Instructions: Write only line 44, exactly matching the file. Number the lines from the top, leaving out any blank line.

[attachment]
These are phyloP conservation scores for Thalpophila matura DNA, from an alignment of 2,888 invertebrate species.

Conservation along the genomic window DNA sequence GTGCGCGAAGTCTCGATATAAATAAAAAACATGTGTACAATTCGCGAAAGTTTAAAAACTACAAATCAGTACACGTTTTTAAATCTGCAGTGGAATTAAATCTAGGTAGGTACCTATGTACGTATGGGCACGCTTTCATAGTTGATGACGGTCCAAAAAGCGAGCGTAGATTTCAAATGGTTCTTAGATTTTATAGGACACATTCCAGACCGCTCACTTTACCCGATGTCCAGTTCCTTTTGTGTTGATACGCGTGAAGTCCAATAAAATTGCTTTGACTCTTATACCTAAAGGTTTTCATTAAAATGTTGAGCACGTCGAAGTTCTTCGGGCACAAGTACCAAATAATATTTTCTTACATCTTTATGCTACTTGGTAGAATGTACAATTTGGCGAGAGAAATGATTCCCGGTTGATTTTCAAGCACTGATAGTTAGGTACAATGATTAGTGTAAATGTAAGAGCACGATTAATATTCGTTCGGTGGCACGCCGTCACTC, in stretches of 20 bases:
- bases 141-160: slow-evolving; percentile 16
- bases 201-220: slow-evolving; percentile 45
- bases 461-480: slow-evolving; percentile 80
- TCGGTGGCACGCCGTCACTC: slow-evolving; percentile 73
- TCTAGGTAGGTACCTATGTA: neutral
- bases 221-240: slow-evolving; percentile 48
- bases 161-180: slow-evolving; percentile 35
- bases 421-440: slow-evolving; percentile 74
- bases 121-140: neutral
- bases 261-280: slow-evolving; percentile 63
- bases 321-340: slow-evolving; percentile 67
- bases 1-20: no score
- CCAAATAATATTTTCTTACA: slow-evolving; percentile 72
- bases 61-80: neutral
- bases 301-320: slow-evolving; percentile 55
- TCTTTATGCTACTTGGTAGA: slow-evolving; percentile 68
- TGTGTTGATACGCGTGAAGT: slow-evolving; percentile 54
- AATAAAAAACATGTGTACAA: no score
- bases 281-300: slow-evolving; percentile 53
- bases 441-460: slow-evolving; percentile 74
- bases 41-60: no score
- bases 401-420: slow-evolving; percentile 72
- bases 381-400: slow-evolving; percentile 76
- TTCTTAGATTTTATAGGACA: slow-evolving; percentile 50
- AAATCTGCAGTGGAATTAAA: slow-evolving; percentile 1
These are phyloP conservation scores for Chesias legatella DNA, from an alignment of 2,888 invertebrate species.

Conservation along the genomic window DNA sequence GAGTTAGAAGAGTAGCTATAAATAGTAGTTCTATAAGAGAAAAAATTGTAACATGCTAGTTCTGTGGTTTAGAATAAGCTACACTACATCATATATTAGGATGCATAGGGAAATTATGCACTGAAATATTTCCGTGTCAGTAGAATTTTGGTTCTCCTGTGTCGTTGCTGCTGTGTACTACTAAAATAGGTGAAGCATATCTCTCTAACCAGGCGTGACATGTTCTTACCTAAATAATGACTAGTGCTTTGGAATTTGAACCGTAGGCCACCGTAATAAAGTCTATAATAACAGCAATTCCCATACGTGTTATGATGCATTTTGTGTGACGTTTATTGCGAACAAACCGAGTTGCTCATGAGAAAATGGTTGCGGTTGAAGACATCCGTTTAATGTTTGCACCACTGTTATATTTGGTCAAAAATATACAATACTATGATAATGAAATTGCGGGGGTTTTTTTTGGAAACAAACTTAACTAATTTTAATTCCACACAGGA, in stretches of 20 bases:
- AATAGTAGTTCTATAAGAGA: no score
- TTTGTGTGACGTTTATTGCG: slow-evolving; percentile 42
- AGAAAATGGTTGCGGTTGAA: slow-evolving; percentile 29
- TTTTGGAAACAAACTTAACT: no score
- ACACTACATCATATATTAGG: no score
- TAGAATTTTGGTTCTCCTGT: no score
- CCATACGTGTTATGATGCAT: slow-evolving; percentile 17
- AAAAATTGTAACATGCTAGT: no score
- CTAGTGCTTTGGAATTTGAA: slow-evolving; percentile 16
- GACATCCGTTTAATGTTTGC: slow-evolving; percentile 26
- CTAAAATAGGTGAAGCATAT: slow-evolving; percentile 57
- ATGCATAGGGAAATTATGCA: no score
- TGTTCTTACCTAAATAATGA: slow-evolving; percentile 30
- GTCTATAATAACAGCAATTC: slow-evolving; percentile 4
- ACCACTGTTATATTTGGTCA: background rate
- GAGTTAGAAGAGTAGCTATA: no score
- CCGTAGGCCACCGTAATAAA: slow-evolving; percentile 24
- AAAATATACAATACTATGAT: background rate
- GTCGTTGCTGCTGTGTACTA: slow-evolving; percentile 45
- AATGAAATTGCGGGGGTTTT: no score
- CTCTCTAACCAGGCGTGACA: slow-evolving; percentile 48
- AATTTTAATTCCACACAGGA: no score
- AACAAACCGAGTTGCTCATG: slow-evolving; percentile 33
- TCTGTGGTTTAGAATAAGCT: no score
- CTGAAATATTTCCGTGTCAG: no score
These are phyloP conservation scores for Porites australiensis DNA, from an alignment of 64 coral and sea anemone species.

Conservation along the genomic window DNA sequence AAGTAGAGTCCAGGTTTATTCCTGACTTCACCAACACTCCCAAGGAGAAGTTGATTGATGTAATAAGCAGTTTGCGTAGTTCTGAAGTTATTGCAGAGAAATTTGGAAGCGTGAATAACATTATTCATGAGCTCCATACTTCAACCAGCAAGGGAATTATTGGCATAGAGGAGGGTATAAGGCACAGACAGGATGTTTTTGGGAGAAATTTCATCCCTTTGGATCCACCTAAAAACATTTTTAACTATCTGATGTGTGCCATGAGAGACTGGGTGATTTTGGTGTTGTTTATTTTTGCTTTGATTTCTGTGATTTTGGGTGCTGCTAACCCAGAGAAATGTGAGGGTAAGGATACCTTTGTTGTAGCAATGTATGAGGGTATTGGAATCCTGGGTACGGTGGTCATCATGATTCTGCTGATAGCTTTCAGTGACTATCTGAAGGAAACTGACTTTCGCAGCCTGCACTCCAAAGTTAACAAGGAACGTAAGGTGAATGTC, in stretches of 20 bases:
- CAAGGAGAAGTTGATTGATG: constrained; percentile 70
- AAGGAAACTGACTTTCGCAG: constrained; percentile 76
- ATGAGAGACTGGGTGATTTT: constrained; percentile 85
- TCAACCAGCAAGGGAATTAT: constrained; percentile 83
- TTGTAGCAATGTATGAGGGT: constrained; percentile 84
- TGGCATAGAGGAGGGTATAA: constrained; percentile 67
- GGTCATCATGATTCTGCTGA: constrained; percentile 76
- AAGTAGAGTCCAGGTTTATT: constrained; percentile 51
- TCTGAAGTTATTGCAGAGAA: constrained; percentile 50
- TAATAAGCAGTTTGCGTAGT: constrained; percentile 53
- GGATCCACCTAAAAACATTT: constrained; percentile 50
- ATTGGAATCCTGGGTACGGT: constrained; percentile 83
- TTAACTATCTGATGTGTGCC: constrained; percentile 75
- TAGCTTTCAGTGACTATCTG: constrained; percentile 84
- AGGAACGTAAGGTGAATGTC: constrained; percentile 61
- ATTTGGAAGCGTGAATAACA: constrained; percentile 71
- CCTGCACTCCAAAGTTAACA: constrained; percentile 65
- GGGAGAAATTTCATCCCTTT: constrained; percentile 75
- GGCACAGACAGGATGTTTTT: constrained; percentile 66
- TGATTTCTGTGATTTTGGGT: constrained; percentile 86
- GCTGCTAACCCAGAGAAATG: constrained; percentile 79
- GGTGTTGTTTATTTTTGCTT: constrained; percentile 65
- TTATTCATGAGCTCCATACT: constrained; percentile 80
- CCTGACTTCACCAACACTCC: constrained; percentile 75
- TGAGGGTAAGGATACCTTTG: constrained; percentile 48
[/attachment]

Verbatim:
- ACCACTGTTATATTTGGTCA: background rate